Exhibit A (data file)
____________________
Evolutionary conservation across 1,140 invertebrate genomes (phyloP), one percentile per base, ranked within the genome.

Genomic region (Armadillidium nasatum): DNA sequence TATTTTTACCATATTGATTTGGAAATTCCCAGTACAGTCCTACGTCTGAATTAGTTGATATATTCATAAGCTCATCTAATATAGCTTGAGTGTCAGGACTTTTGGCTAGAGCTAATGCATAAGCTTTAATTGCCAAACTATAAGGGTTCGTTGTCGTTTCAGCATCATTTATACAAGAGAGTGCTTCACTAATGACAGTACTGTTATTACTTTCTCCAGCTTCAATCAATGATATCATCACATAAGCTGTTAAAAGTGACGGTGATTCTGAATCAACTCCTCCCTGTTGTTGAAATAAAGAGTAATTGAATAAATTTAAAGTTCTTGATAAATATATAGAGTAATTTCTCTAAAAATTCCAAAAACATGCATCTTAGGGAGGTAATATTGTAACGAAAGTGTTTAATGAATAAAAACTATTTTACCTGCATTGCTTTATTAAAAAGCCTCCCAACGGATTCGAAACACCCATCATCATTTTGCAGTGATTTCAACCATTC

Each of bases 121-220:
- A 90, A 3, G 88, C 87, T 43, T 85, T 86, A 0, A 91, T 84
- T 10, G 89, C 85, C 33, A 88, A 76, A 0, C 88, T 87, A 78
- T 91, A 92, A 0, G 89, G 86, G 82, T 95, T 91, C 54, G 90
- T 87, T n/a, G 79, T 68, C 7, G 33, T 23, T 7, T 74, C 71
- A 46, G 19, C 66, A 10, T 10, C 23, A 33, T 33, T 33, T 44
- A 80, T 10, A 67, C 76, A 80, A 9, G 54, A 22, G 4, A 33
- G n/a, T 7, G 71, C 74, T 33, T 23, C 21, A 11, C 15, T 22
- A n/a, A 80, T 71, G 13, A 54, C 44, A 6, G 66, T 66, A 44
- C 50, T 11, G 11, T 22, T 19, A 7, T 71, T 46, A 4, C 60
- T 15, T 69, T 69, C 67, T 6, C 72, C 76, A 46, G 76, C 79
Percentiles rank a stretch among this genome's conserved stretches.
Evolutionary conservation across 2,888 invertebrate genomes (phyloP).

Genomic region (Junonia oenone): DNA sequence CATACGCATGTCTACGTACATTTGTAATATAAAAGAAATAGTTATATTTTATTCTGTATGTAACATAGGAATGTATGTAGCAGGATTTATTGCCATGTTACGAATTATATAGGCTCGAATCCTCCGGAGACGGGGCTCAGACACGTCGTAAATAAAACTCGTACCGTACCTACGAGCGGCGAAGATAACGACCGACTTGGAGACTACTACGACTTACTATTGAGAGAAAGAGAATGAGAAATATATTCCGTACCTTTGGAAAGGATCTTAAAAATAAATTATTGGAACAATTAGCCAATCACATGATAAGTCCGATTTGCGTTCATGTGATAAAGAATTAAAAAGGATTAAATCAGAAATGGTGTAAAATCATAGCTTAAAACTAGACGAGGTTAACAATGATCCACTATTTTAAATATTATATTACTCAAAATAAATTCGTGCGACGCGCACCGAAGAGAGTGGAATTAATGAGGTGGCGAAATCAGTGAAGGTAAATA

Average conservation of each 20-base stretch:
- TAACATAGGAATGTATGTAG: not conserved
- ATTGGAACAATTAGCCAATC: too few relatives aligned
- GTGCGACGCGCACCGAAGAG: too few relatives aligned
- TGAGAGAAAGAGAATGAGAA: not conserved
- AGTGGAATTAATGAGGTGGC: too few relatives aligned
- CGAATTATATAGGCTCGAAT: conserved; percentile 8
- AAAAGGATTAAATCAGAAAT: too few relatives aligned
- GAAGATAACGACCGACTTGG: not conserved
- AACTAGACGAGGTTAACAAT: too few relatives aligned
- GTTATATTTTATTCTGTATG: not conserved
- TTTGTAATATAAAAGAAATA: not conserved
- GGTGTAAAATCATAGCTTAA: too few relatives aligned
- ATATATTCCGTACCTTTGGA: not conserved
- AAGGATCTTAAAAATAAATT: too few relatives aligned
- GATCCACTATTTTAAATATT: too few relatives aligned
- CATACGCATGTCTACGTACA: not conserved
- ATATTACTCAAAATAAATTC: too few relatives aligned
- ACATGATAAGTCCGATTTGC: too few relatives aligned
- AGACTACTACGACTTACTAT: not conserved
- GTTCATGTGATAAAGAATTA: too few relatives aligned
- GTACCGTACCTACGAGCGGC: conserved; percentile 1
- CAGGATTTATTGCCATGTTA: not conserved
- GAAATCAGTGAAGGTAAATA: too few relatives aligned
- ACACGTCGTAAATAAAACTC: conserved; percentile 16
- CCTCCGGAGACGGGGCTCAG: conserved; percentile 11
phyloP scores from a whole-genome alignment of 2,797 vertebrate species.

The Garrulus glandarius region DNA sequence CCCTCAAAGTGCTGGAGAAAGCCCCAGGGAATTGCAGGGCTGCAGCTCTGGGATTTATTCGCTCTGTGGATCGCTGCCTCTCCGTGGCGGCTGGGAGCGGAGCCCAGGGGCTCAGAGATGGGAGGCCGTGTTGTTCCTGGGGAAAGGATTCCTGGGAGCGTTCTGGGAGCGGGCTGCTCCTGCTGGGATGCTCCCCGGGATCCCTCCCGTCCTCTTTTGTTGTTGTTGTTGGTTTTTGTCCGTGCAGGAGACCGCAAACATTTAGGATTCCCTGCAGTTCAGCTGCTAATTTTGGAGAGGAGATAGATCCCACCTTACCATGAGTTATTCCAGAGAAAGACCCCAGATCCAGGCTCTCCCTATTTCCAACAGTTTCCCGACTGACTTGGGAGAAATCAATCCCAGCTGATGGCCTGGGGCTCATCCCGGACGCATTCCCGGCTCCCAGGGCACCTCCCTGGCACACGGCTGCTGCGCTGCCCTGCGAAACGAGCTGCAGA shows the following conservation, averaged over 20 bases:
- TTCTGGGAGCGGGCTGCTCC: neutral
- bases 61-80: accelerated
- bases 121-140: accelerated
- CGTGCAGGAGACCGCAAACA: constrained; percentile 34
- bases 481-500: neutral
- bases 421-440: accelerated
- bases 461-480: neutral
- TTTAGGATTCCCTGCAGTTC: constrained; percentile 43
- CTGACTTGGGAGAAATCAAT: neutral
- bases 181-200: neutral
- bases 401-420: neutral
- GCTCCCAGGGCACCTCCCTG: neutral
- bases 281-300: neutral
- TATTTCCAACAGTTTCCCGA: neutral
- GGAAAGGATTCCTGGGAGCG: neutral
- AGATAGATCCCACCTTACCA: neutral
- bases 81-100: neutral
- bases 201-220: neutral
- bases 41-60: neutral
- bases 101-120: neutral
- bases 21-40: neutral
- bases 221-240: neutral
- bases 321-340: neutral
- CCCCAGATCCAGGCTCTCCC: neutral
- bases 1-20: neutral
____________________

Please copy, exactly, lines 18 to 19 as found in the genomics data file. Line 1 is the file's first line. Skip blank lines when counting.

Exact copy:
- TAACATAGGAATGTATGTAG: not conserved
- ATTGGAACAATTAGCCAATC: too few relatives aligned